Today I should be 40 weeks pregnant. I don’t have any delusions, though. Yes, today I would have been 40 weeks pregnant with our third child, but I know she wouldn’t have shown up for at least several more days, given my track record. I am grateful that I have been able to keep my weight down and that my stomach is flat(ish), but I really wish I was carrying our baby. I’m excited about our 2-week venture to California next month, but I wish I was planning a maternity leave instead. While it is nice that I won’t be losing money on a maternity leave or have medical bills associated with a pregnancy this summer, I know that things would have worked out if we had been able to keep the baby.

This day (May 19) may mean something significant to other people for completely different reasons (this also happens to be the day that a friend of mine passed away in a car accident 10 years ago), but most people will live this day the way they do any other. For me, this day has been etched in my mind since we found out we were pregnant the Sunday of Labor Day weekend. It is the date that I planned the rest of my year around. Even though our baby has already been lost over 7 months ago and was buried in April, this date will forever be in my memory.

I’m not writing this to gain sympathy or in an attempt to make anyone feel sorry for me. I’m writing this because I want people to be aware that this kind of thing happens all. the. time. And a lot of times, no one even knows about it. In fact, I guarantee that you know someone this has happened to. You know someone who has cried numerous times a day for months because she lost the baby she wanted so badly. You know someone who measures the months that come after based on where she should be in her pregnancy. You know someone who thinks about the unborn baby she lost every single day. You know someone who had to suffer and grieve in silence because society tells her she shouldn’t talk about things that are hard. Even if you don’t realize it, you know someone who does this.

I am telling you this so you will remember to be kind. Everyone is fighting a battle; you just may not know about it. But it is still very real to the person fighting it.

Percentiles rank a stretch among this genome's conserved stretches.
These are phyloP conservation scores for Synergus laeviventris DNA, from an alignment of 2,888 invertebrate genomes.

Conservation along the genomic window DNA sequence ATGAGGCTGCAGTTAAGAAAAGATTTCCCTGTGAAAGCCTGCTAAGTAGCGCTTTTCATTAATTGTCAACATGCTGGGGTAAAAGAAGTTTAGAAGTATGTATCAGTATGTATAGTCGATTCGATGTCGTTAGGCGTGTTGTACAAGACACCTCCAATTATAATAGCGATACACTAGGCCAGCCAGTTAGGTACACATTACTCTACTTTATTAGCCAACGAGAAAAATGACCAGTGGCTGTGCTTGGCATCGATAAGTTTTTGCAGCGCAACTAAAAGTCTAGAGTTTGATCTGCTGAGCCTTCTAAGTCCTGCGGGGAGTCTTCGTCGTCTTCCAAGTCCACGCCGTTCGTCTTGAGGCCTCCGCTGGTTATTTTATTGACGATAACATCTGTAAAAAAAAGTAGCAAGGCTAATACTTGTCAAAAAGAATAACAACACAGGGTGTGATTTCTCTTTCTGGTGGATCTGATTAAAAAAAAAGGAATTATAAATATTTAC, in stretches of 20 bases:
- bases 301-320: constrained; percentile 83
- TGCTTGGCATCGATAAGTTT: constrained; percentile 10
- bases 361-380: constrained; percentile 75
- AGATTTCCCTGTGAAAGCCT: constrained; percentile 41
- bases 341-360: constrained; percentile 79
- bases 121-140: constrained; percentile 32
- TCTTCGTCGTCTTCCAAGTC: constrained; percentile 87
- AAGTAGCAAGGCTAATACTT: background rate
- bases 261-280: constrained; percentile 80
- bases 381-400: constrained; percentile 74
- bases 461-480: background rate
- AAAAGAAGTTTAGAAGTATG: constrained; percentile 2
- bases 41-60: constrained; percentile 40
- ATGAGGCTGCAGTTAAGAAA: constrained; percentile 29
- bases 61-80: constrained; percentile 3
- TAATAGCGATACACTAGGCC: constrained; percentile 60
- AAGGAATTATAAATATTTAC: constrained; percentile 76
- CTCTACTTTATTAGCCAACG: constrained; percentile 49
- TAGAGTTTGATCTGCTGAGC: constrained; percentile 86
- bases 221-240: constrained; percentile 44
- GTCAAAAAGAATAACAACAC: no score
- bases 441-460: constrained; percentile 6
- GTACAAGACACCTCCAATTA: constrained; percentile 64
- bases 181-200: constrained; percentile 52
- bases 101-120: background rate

You may not know what to say if someone tells you they have had a miscarriage, but I can tell you that what helped more than anything were two statements:

1. “I have had a miscarriage. I understand.”

2. “I can’t possibly understand all that you are going through and I don’t know what to say, but I’m sorry.”

What is not helpful is silence. I read an article recently that said “your silence is deafening” and that is so true. I can’t think of a better way to say it. When people who are close to you don’t even acknowledge that there was a child, it hurts. It is an awkward situation for many people, but I’m telling you that acknowledging the loss, even when the person didn’t know what to say, was much more comforting than ignoring it.

So I am giving you a challenge:

Be kind to someone today. In fact, go out of your way to be kind.

Try to really be present when you are with people.

Notice if something seems off for them. Even if you aren’t comfortable asking them or they aren’t comfortable telling you what’s going on, just letting someone know that you see them goes a long way.

Someone you know may be going through something that you have no knowledge of, and just one act of kindness can make such a difference.

One comment

  1. Holly says:

    Has it really been ten years? You’ve been on my mind all day. I hope you have been able to find some peace and comfort today.

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